For local lovers of soccer, and East Africa as a whole, the month of September ended on a shocker. After two years of anticipation, the Confederation of African Football (CAF) dropped the b*******l. Kenya will not host the Africa Nations Championships (CHAN) 2018, after all. The unfortunate news must also have reverberated globally across the sporting world.

It was not totally unexpected though. According to CAF’s statement, Kenya’s general unpreparedness for the tournament, coupled with the current precarious political climate caused by an ugly electoral standoff, resulted in this unfortunate decision by the premier continent’s soccer governing body.

Kenya is fast garnering negative publicity arising from the September 1, 2017 Supreme Court decision that ruled the country must go back to the presidential polls in 60 days. By a majority, the judges quashed President Uhuru Kenyatta’s re-election for a second term, citing certain electoral irregularities and technicalities by the Independent Electoral and Boundaries Commission.

CAF’s devastating news comes in the wake of a gradual dwindling of Kenya’s economic fortunes since the country went into elections campaign mode earlier this year. Although the Central Bank of Kenya has reassured us that the economic fundamentals are still strong to support sustained economic growth, the political undercurrents are threatening to tear this assertion asunder.

Ultimately, what is the import of all these, one may ask? It is about Brand Kenya. Now, think about leading consumer brands in the world like CocaCola, Microsoft, Samsung, Nike, Google, Apple, McDonald’s et al. The common denominator among them is that they do everything possible to protect their image in order to maintain pole position in the market. That is why they dedicate millions of dollars annually in advertising and marketing.

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But the latter is not sufficient for a brand to sustain global market leadership. Consumers, partners and other stakeholders are always keenly watching the ‘behavior’ of the brand. For instance, a whiff of s*****l usually leads to jitters in the stock market, while consumer watchdogs warn of c**********n to protect consumer rights. That is why no amount of public relations by Kenyan sporting authorities and other leaders could whitewash the fact that our preparedness for CHAN 2018 was mediocre, to say the least!

Imagine Kenya as an international brand, which we are. First, we are well known and feared internationally for our athletic prowess. By default, Kenyan athletes usually win most long distance athletic international meets, both at an individual and national level. Secondly, Kenya is one of the most popular tourist destinations in Africa. Our weather, wildlife and beaches are a veritable attraction for those seeking where to spend their money in leisure.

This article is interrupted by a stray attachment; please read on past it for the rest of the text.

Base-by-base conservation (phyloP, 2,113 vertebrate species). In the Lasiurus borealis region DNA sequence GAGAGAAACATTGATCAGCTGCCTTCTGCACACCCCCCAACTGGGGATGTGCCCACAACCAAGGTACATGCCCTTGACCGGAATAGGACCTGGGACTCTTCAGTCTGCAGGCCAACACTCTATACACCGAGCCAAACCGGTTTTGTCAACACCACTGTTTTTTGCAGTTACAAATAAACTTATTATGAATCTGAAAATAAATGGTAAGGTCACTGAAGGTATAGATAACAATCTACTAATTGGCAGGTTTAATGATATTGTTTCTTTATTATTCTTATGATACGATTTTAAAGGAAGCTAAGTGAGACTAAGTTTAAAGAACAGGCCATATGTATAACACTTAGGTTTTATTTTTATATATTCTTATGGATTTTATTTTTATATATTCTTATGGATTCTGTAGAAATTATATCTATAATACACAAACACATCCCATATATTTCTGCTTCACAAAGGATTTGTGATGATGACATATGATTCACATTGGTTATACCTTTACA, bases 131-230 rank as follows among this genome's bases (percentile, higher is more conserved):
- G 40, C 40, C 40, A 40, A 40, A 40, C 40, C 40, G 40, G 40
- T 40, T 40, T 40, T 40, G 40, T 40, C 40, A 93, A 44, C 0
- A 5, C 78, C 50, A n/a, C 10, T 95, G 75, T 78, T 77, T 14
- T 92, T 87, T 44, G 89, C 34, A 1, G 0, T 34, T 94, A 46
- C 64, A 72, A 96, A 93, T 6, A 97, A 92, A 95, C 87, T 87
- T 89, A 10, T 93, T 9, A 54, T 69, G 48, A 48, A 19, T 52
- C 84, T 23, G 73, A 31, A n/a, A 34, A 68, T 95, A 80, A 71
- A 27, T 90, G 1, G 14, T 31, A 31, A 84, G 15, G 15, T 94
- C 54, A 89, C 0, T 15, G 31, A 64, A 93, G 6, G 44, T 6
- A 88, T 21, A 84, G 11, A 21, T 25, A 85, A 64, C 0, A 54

Quite often, you come across a foreigner describing Kenyans as warm and friendly. We know of expatriates who have worked in Kenya and found an excuse to stay on. The general good-naturedness of Kenyans is a strong attribute of Brand Kenya and the contents of her ‘soul’. Another aspect that identifies Kenyans is the citizens work ethic and industriousness, both at home and overseas. Our human capital and resource is renowned globally for its high value delivery. That is why various Kenyan professionals are in demand, with individual Kenyans excelling in many fields.

However, let me reiterate that for top brands, perception about their products or services is as crucial as reality. You cannot b**w hold and cold at the same time, and expect people to have total confidence in your brand. Therefore, no matter how hard we work at marketing Kenya, our actions as a country must bear the hallmarks of decisive and united action towards meeting our national goals.

Currently, heightened political tension is the notion trending about Kenya. The world is viewing Kenya as a potentially dangerous country for one to visit or do business with. The direction which we are heading does not inspire confidence in those who would like to invest their fortunes on our soil.

In the last five years, Kenya’s reputation index and inspiring force had gained equity, cementing our already growing status as the region’s economic powerhouse. This was both a cause and effect of increasing visits by global leaders like American President Barrack Obama, Pope Francis, Israel PM Benjamin Netanyahu, Facebook Founder CEO Mark Zuckerberg, pop icon Madonna and, recently, Alibaba Group Chinese business magnate Jack Ma. The associated branding voice was settling us square in the global map.

Kenya’s brand equity is critical for both present and future investments. Even as we squabble internally, let us not let water from our dirty linen washing machines to flow into the international arena. We should take a cue from countries like Egypt and Israel who continue to receive millions of tourists every year amidst the perennial dread of t*******t a*****s.

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